Regrettably, Burrage somewhat slights Muck’s pre-Boston successes, which show both where Muck resembled his chief rivals and where he conspicuously differed from them. Muck’s lack of interest in composition clearly aligned him with Toscanini’s directorial modernism—modernism of a stripped-down kind, wittily described by one journalist as “just the notes, ma’am.” Furtwängler, Klemperer, and Weingartner all composed in abundance, and resented the inroads which performances of other men’s compositions made on their energies.
Muck himself, by contrast, felt even less enthusiasm than Toscanini for composing, almost as little as Herbert von Karajan would feel, two generations later. Yet nothing could have been less like the predominantly autodidactic Toscanini—or like Karajan’s youthful apathy concerning any subject except musical performance—than Muck’s recondite intellectual background. Before his 22nd birthday, Muck already possessed a doctorate in philology from the University of Leipzig.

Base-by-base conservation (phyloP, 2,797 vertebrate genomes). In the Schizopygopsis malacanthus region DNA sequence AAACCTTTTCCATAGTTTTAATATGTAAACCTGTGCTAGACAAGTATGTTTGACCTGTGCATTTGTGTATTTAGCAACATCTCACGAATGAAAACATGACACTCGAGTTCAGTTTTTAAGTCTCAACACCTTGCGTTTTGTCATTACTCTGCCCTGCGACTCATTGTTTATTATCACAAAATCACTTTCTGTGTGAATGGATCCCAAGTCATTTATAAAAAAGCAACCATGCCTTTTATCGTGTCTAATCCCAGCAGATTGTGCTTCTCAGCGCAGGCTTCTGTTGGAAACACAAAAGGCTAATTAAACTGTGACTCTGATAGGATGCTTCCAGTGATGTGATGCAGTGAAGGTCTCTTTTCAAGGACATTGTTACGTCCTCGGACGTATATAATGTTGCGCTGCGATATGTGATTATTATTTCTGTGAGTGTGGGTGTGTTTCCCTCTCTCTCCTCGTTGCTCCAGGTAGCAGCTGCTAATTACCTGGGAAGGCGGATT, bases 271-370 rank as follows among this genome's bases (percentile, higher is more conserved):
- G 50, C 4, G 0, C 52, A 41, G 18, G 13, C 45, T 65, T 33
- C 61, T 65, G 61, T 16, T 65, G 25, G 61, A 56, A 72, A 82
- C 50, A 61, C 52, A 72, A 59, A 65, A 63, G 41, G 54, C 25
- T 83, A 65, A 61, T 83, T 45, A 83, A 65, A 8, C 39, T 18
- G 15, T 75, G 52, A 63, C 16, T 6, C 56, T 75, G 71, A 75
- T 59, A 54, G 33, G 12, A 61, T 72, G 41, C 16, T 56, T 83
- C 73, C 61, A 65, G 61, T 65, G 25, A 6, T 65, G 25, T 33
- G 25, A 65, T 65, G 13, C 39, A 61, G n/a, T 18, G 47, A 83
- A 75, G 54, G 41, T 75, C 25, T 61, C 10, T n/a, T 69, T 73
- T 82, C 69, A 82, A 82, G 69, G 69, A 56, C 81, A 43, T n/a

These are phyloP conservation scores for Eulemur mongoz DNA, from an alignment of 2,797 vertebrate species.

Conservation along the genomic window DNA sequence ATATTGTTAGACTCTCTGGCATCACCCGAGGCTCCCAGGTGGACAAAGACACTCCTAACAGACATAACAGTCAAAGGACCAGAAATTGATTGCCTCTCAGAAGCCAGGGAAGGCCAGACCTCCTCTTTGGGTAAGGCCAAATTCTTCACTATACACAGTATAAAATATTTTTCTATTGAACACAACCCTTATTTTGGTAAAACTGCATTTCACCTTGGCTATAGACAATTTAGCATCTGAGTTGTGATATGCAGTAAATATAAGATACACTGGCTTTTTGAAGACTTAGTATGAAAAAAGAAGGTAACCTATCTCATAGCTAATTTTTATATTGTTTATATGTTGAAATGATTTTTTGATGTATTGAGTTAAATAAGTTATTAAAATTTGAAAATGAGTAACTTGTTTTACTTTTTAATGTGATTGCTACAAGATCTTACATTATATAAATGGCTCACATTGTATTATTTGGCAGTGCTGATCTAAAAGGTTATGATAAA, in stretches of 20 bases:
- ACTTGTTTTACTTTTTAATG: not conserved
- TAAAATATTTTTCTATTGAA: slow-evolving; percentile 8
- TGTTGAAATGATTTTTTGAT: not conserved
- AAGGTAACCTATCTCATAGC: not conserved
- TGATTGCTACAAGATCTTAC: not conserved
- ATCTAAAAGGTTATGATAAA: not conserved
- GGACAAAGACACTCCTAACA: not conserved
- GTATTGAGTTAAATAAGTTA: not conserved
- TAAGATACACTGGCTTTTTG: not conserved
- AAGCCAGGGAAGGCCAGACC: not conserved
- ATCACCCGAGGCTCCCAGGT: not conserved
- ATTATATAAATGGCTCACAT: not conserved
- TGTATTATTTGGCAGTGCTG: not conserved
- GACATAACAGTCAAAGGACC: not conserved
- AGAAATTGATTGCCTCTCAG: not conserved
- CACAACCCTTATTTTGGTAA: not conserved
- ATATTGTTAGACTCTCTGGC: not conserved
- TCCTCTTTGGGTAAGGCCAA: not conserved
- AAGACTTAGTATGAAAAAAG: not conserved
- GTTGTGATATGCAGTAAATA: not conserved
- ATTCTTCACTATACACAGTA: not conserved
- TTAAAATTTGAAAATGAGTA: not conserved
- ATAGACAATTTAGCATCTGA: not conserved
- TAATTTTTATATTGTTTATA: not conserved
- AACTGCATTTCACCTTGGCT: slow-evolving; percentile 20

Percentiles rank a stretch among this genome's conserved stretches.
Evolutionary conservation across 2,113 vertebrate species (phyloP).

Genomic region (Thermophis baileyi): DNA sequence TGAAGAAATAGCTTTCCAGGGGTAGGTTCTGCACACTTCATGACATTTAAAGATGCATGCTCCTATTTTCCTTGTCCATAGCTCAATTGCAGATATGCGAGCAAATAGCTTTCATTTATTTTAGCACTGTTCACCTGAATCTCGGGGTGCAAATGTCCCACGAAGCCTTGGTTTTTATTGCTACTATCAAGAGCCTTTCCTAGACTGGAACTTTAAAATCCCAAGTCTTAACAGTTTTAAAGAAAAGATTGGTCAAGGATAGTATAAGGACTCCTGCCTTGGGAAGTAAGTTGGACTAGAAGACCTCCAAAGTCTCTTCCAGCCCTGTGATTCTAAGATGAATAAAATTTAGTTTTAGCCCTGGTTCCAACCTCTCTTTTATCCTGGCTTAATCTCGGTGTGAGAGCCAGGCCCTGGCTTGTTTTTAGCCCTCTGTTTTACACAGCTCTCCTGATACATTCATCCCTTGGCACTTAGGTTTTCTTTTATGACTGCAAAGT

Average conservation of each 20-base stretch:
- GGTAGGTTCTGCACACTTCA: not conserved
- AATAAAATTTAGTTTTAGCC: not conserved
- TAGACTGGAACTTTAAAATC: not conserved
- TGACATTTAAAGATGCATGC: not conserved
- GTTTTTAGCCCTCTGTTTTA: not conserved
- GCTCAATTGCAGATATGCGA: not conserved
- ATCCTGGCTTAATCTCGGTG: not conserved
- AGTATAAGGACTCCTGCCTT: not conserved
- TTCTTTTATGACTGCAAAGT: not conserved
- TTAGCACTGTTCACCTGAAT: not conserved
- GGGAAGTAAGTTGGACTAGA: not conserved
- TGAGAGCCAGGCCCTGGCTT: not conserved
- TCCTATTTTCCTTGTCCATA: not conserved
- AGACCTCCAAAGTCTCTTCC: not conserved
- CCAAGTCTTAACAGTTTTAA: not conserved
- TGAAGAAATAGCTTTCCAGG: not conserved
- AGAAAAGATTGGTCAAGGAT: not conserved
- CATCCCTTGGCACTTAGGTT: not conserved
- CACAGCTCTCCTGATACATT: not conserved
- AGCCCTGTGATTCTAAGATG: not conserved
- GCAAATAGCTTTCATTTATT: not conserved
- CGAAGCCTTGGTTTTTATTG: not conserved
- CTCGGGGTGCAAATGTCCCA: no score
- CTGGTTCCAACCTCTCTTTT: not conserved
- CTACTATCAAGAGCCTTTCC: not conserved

Such scholarly rigor accentuated a temperament already aristocratic. The Hohenzollern fealty that Muck’s taste in ornaments proclaimed—he wore diamond-studded cuff-links bearing the letter “W” for Wilhelm, and a stickpin adorned with the letters “AV” to honor Kaiserin Augusta Victoria—bespoke one who had grown up in a patrician environment and never desired to leave it. He tolerated Boston residence precisely because of the local Brahmins. Any place where “the Lowells talk only to Cabots, and the Cabots talk only to God” had blue-blooded potential. We might be tempted to say that the irresistible force of Muck’s amour-propre was fated to meet the immovable object of the American demos. But the meeting, when it spectacularly and disastrously occurred, astounded no one more than Muck himself.
Prior to that disaster, Muck had brought about something of a revolution. He transformed the BSO (founded a mere 25 years earlier) from an efficient regional ensemble into the country’s most musically enterprising one. Even Weingartner, seldom over-generous when describing contemporaries, acknowledged Muck’s exceptional diligence in preparation of repertoire.